March 1994
Volume 35, Issue 3
Free
Articles  |   March 1994
Major retinal cell components recognized by onchocerciasis sera are associated with the cell surface and nucleoli.
Author Affiliations
  • Y Zhou
    Department of Anatomy and Cell Biology, Faculty of Medicine, University of Toronto, Ontario, Canada.
  • E Dziak
    Department of Anatomy and Cell Biology, Faculty of Medicine, University of Toronto, Ontario, Canada.
  • T R Unnasch
    Department of Anatomy and Cell Biology, Faculty of Medicine, University of Toronto, Ontario, Canada.
  • M Opas
    Department of Anatomy and Cell Biology, Faculty of Medicine, University of Toronto, Ontario, Canada.
Investigative Ophthalmology & Visual Science March 1994, Vol.35, 1089-1099. doi:
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    • Get Citation

      Y Zhou, E Dziak, T R Unnasch, M Opas; Major retinal cell components recognized by onchocerciasis sera are associated with the cell surface and nucleoli.. Invest. Ophthalmol. Vis. Sci. 1994;35(3):1089-1099.

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      © ARVO (1962-2015); The Authors (2016-present)

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Abstract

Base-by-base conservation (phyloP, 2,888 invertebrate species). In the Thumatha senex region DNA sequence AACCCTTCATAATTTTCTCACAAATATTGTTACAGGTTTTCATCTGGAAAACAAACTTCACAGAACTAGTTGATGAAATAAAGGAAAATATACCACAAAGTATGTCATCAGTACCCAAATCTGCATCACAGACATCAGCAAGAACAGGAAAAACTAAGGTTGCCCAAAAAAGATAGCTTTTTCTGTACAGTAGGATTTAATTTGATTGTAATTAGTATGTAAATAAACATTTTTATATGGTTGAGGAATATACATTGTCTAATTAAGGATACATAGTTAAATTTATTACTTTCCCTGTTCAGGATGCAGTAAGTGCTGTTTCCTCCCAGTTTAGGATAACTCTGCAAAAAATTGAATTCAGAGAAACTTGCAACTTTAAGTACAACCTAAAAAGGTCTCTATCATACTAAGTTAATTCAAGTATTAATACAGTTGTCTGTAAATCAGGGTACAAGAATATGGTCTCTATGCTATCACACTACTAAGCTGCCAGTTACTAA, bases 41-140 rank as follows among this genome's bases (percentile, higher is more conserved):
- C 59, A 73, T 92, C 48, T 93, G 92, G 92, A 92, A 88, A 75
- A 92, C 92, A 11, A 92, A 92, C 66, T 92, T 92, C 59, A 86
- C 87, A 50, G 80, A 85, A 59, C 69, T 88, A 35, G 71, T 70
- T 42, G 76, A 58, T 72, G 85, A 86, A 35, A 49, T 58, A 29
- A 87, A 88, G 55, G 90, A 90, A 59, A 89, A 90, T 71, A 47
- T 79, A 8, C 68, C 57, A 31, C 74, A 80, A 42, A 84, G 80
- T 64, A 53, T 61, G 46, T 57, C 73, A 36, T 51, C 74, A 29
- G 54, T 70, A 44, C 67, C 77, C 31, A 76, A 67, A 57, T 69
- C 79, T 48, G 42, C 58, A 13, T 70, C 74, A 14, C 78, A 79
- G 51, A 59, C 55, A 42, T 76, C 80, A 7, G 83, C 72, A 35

PURPOSE: Cellular localization of the components recognized by onchocerciasis autoantibodies has not been investigated in any detail in cultured retinal cells. This study sought to examine, in cultured retinal cells, the subcellular localization of major components that cross-react with onchocerciasis sera. METHODS: Immunofluorescence confocal laser scanning microscopy and Western blot analysis were carried out on adult pig retinal cells. RESULTS: The onchocerciasis sera contain antibodies cross-reacting strongly with components of the surface and nucleoli in both the cultured retinal pigment epithelial and neural retinal cells. These epitopes are not recognized by the control sera obtained from noninfected individuals residing in an onchocerciasis hyperendemic area, and from those with or without ocular disease who have never been in any of the onchocerciasis hyperendemic countries. Double-labeling immunofluorescence microscopy does not detect any colocalization of a putative onchocerciasis autoantigen, calreticulin, and those cellular components recognized by onchocerciasis sera in either cell type. Furthermore, none of the onchocerciasis sera tested recognized recombinant calreticulin by Western blot analysis. CONCLUSIONS: Major epitopes for onchocerciasis anti-retinal autoantibodies are associated with the surface and nucleolus components of retinal cells. Interaction of the onchocerciasis antibodies with the retinal cell surface molecules may play an important role in the development of ocular diseases initiated by the damage of retinal cells. Furthermore, the finding that the cellular components recognized by onchocerciasis sera do not colocalize with calreticulin, taken together with the observation of lack of recognition of recombinant calreticulin by these sera on Western blots, suggests that calreticulin is not a major onchocerciasis autoantigen.

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